Louise Nicholas, National Sexual Violence Survivor Advocate at Rape Prevention Education is a key speaker at this years’ Cartwright Anniversary Seminar “One in a Hundred: Improving Justice for Sexual Violence Survivors.”
The title of the seminar comes from research suggesting that only about 7 out of 100 incidents of sexual violence are reported to police. Of those 7, only 3 cases are likely to get to court, and of those only about 1 is likely to result in a conviction.
There are a range of reasons why rape survivors do not report the crimes committed against them. Many survivors believe the inaccurate but widely held victim-blaming attitude that they were responsible for the sexual assault.
Of the 3 out of 100 cases of sexual violence that go to court, Louise Nicholas says “Defence lawyers play on victim-blaming attitudes to slam survivors of sexual violence around the court like tennis balls.”
“It is not the defendant who is on trial; it is the rape survivor who is on trial.” Nicholas says.
“Rape survivors are called names like ‘vindictive liars’ by some defence lawyers and judges rarely step in to protect the victim from these verbal attacks.”
“Rape survivors often ask me, why are defence lawyers so nasty and why do they make it so personal?” the Survivor Advocate Louise Nicholas says.
At the ‘One in a Hundred’ seminar ex-Commissioner Warren Young will speak about the 2012 Law Commission recommended reforms that aim to improve the fairness, effectiveness and efficiency of the trial process, with particular regard to sexual offences.
These recommended reforms include replacing the jury with a decision-making panel that includes one judge and two trained jurors, ensuring that judges and counsel are trained in the particular dynamics and challenges associated with trying crimes of sexual violence, and offering alternative routes for resolution. In particular, Project Restore will also be profiled at the seminar. This is a collaborative project which provides a specialist restorative justice response for those impacted by sexual violence. HELP and Rape Prevention Education continue to be key supporters of this project.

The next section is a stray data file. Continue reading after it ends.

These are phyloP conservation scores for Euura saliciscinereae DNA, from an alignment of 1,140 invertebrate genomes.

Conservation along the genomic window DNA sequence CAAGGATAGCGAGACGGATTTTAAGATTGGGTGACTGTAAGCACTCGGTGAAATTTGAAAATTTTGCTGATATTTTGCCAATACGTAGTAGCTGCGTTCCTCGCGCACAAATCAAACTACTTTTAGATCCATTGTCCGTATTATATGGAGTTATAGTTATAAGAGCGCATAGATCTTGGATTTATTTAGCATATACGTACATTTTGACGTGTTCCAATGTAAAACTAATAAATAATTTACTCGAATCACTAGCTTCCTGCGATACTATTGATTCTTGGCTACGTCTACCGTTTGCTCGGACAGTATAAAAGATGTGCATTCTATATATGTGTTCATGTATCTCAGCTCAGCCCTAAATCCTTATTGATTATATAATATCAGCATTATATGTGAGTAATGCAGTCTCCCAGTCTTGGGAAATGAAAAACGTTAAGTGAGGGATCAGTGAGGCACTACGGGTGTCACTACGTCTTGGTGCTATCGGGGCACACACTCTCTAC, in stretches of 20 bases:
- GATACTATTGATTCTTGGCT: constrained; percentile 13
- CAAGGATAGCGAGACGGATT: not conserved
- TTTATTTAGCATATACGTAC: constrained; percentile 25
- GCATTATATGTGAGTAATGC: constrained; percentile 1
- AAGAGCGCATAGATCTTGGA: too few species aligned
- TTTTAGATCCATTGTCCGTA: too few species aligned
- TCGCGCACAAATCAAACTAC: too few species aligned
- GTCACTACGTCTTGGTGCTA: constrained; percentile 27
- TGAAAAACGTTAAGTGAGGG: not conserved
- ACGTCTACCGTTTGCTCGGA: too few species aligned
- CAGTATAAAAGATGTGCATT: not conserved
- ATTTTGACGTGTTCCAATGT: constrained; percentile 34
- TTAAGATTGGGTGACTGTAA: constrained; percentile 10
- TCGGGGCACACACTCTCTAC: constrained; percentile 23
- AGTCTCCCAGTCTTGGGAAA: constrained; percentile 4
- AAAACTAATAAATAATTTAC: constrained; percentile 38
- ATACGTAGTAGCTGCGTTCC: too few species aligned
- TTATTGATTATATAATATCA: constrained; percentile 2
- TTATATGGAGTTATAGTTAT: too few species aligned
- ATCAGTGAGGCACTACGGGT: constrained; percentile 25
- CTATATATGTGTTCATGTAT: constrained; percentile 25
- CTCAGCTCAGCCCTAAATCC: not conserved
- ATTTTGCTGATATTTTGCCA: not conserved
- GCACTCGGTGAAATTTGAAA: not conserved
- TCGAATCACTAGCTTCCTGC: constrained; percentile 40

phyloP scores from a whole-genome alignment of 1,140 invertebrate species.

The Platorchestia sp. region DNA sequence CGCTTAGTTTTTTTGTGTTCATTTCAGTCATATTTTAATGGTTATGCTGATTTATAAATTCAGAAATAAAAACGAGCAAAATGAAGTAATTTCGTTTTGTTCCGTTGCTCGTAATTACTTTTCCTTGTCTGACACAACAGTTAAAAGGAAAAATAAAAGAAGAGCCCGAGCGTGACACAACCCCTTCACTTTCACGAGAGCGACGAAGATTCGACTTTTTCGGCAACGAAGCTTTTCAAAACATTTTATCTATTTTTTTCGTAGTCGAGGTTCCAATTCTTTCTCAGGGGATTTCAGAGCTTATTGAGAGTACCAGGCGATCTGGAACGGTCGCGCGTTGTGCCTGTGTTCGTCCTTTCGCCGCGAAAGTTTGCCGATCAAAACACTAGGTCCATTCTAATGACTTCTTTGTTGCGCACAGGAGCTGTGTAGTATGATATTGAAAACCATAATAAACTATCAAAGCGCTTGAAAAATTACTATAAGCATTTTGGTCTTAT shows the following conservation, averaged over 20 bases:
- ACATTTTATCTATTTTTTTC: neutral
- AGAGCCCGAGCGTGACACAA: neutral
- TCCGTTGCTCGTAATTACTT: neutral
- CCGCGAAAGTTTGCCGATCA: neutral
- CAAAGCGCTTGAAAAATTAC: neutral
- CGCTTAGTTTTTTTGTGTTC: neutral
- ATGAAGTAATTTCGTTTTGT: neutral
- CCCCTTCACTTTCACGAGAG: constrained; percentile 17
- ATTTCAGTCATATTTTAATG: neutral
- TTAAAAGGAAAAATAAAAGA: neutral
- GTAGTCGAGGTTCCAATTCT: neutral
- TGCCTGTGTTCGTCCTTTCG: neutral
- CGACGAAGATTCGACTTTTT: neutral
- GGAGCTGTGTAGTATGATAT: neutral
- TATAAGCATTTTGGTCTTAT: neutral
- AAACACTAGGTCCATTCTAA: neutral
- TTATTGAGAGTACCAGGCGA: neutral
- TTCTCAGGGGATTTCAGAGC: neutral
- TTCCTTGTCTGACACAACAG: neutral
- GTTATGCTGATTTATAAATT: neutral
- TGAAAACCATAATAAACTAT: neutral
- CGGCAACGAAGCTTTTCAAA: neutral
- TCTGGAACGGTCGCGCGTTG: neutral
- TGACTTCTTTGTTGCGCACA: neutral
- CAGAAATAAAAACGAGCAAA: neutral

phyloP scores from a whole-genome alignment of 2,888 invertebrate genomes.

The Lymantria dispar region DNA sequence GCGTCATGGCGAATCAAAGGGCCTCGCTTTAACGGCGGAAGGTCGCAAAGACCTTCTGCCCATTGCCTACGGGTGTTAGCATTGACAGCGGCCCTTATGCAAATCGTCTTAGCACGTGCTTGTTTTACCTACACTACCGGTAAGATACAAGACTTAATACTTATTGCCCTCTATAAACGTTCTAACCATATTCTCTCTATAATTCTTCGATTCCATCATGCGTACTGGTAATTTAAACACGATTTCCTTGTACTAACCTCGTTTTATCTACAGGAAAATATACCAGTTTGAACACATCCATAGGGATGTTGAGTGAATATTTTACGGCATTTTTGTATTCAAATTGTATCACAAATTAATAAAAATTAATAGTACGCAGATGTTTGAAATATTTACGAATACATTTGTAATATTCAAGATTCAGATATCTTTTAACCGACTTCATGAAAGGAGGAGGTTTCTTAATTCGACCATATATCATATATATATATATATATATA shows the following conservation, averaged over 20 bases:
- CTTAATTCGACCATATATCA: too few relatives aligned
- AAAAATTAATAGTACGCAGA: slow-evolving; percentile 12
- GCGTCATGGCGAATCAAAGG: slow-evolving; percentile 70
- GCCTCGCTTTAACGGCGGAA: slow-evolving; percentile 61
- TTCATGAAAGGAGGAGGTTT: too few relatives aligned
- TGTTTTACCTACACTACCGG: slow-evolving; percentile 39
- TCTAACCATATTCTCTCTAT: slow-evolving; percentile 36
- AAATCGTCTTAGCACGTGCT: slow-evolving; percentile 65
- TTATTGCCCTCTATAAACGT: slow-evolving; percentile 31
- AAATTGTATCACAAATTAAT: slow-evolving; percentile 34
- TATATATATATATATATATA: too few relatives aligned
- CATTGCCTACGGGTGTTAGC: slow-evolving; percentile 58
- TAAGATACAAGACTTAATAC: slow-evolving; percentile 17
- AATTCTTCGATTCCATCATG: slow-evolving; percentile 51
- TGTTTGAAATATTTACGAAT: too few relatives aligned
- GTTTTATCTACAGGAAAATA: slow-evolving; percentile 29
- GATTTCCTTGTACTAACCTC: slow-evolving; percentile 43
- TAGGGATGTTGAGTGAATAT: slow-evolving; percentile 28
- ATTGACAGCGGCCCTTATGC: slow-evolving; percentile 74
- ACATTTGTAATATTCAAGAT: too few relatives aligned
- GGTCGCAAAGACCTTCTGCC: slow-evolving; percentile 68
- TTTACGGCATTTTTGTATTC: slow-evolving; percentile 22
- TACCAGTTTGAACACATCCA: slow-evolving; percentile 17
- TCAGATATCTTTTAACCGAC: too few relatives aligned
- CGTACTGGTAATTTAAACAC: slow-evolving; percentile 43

Dr Kim McGregor says “If we are to make our communities safer from sex offenders, especially for our children, youth, and women, then the Government must ensure the Law Commission recommendations are given full and urgent consideration.”
“The current adversarial system is inhumane especially for survivors of sexual assault. Why on earth would survivors of sexual violence want to enter the current criminal justice system that blames and re-brutalises them? ” McGregor says.
McGregor states, “If sexual crimes are not reported, and those who commit sexually harmful behaviour do not get a sanction and the specialist treatment they need, then our communities will continue to be unsafe especially for our children, youth, and women.”
The government’s action plan for the Reducing Crime and Re-offending targets of the Better Public Services initiative includes providing support for repeat victims, and specialist support for victims of particularly traumatic crime such as sexual violence.
According to research from the Ministry of Women’s Affairs, at least 50% of girls and women who are sexually assaulted are likely to be sexually re-victimised and survivors of childhood sexual abuse are twice as likely as non-victims to be sexually assaulted later in life.
The panel of high profile speakers at the Cartwright Seminar includes National Sexual Violence Survivor Advocate Louise Nicholas of Rape Prevention Education, Victoria University Associate Professor of Law, Elisabeth McDonald, and Ex-Commissioner Warren Young. The panel will explore some of the barriers to justice for survivors of sexual violence in New Zealand with a focus on court processes, and what can be done about them.
The seminar ‘One in a hundred: Improving Justice for Sexual Violence Survivors’ has been organised by Women’s Health Action in partnership with Counselling Services Centre, HELP, Rape Prevention Education and Tu Wahine Trust.
The seminar will be held at Parnell Trust Jubilee Building from 1-3 pm on Tuesday 13th August, 2013, followed by afternoon tea. Registration costs $10 and can be obtained from Women’s Health Action www.womens-health.org.nz or (09) 520 5295.